Well, I was all set to come on here and give congratulations to dook for yesterday's rout. And, I will give them some credit - they came out the aggressor, and they played with much more effort at the start. Coach K has made the ACC tournament a priority from the start of his coaching career, and it continues to be. Roy stubbornly keeps calling it a "cocktail party" and continues to treat it that way. Each coach's respective teams seemed to follow their coach's lead this past weekend, as has been the case recently. So, for that, kudos to Coach K and dook for their effort.
What I can't applaud, after taking some time to let the game sink in a little (and checking out some replay), is the officiating. Now, I'm not going to say that the refs cost UNC the game. There's no way to tell something like that. You never really know how the final score would have been affected when poor officiating changes the outcome of the game. Sometimes it doesn't really affect the outcome, and sometimes it does, to varying degrees. But, there's a comeback argument about officiating that I often hear and disagree with. It usually goes something like this: "Well, change a few of the calls. Your team lost by 17 points, so those couple of calls don't really change anything in the grand scheme of things."
I think that's flawed logic, and here's why: The way the game is called sets the tone for what will be allowed defensively and offensively for both teams. That's especially true when the officials establish early on that one team is going to be able to get away with things that the other team won't be able to do. That kind of officiating doesn't just affect one or two plays - it affects the way a team is allowed to play the entire game.
Yesterday, dook was allowed to play "aggressive" defense. What I mean by that is constant hand-checking, pushing, reaching in, grabbing, arm-barring, and slapping of the defender. Their strategy was to do this as much as possible, hoping that the officials would only call some of it. I think they were probably surprised by how much they were still able to get away with.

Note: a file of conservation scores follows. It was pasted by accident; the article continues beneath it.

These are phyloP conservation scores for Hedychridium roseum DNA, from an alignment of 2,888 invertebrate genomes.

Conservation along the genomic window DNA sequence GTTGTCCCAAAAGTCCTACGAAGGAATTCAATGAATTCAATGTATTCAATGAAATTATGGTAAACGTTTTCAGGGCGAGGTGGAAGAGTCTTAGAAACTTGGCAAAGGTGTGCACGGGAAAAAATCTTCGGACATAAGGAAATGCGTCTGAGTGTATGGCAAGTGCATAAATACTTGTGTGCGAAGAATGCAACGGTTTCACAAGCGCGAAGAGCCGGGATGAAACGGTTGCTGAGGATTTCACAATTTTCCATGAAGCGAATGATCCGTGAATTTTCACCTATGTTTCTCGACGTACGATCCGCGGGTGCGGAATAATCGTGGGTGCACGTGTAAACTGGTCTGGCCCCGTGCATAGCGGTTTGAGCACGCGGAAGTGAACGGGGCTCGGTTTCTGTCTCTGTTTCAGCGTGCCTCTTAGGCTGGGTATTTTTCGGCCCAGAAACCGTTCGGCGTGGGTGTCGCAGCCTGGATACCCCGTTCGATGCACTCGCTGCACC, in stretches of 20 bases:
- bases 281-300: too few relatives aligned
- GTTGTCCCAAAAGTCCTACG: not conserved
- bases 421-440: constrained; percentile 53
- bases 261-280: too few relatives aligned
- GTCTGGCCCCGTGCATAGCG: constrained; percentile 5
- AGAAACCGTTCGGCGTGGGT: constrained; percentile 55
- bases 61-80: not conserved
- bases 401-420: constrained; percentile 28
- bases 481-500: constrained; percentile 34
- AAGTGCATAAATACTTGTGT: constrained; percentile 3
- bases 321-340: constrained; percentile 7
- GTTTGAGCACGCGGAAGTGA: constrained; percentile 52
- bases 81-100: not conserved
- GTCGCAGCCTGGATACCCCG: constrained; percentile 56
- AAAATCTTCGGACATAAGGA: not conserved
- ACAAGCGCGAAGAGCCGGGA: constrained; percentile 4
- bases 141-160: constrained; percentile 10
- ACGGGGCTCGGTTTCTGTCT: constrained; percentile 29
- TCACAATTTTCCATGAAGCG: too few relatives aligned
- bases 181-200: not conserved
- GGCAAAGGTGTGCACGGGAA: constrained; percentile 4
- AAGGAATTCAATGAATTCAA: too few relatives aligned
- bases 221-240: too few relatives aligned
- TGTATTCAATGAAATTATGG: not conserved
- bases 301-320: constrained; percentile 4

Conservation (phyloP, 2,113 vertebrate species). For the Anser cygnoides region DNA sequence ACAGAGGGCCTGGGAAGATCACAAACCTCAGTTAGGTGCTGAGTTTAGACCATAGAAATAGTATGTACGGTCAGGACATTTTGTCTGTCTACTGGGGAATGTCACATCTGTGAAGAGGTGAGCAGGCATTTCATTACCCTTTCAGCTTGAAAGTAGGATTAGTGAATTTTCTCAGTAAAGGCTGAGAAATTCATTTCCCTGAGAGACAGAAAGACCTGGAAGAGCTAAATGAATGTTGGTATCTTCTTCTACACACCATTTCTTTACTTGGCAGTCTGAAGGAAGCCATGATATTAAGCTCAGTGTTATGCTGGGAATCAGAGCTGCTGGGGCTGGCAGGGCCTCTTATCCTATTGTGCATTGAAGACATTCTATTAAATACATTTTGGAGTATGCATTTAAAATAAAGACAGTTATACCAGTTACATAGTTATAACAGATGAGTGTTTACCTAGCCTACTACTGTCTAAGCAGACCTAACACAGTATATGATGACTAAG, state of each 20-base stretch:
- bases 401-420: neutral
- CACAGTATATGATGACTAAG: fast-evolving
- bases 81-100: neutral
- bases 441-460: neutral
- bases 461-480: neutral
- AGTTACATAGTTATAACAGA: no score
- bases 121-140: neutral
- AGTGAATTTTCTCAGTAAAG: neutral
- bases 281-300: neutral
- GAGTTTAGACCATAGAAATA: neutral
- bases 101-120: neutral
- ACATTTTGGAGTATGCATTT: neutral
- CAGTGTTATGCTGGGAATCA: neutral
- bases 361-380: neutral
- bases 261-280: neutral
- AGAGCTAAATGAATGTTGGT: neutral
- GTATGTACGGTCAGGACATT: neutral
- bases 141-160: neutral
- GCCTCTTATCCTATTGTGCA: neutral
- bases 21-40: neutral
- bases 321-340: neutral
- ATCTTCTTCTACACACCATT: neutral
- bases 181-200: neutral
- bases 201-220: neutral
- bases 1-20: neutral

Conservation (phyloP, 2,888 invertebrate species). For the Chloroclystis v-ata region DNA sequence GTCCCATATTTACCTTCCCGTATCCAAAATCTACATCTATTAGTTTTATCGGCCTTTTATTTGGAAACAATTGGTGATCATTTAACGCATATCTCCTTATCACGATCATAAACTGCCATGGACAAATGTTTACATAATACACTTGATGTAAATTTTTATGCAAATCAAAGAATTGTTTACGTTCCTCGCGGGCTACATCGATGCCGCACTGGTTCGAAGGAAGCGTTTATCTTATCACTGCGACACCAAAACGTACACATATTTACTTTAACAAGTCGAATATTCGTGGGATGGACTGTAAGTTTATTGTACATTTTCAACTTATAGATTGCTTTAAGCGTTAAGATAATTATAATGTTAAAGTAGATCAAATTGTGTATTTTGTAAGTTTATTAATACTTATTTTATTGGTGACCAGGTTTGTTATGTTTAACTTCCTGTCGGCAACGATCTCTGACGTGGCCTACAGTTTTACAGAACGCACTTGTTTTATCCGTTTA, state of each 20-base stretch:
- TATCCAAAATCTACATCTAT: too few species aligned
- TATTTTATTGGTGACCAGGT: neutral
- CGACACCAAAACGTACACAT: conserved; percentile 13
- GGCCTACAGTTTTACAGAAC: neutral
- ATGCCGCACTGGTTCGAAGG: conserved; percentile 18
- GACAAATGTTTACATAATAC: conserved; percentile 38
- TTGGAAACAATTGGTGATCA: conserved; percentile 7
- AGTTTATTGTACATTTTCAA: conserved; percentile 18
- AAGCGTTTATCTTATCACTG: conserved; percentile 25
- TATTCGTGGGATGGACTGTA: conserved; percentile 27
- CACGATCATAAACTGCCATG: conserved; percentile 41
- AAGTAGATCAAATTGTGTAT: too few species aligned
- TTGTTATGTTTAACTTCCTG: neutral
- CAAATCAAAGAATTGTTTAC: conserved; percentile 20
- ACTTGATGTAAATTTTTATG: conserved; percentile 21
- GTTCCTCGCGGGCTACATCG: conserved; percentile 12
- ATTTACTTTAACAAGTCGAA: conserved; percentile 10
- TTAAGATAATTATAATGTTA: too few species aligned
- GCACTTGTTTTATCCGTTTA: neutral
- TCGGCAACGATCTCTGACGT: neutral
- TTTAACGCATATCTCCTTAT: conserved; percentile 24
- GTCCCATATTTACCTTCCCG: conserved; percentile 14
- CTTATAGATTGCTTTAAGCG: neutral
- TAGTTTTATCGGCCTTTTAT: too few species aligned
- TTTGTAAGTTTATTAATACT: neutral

Here's an example of one play that sums of dook's "defense" on the day, starting at the 0:31 mark. Nolan Smith played this type of defense against Kendall Marshall all game long, which is the reason why the stellar freshman that dominated two previous games against them was shut down this time.
Also, one or two big plays called the wrong way can have a huge impact on the momentum in a game. Even thought it's just one call, the momentum shift can affect a point swing of more than just the two or so points from that one play. Also, if a player gets in foul trouble faster because of that play, the effect can be even greater. A great example of this yesterday was the Dexter Strickland "charge" early in the game when he dunked over Kyle Singler. There are many reasons why this wasn't a charge:
1) If a player can get dunked on while trying to draw a charge, he's too far under the basket. This should be the only argument necessary here.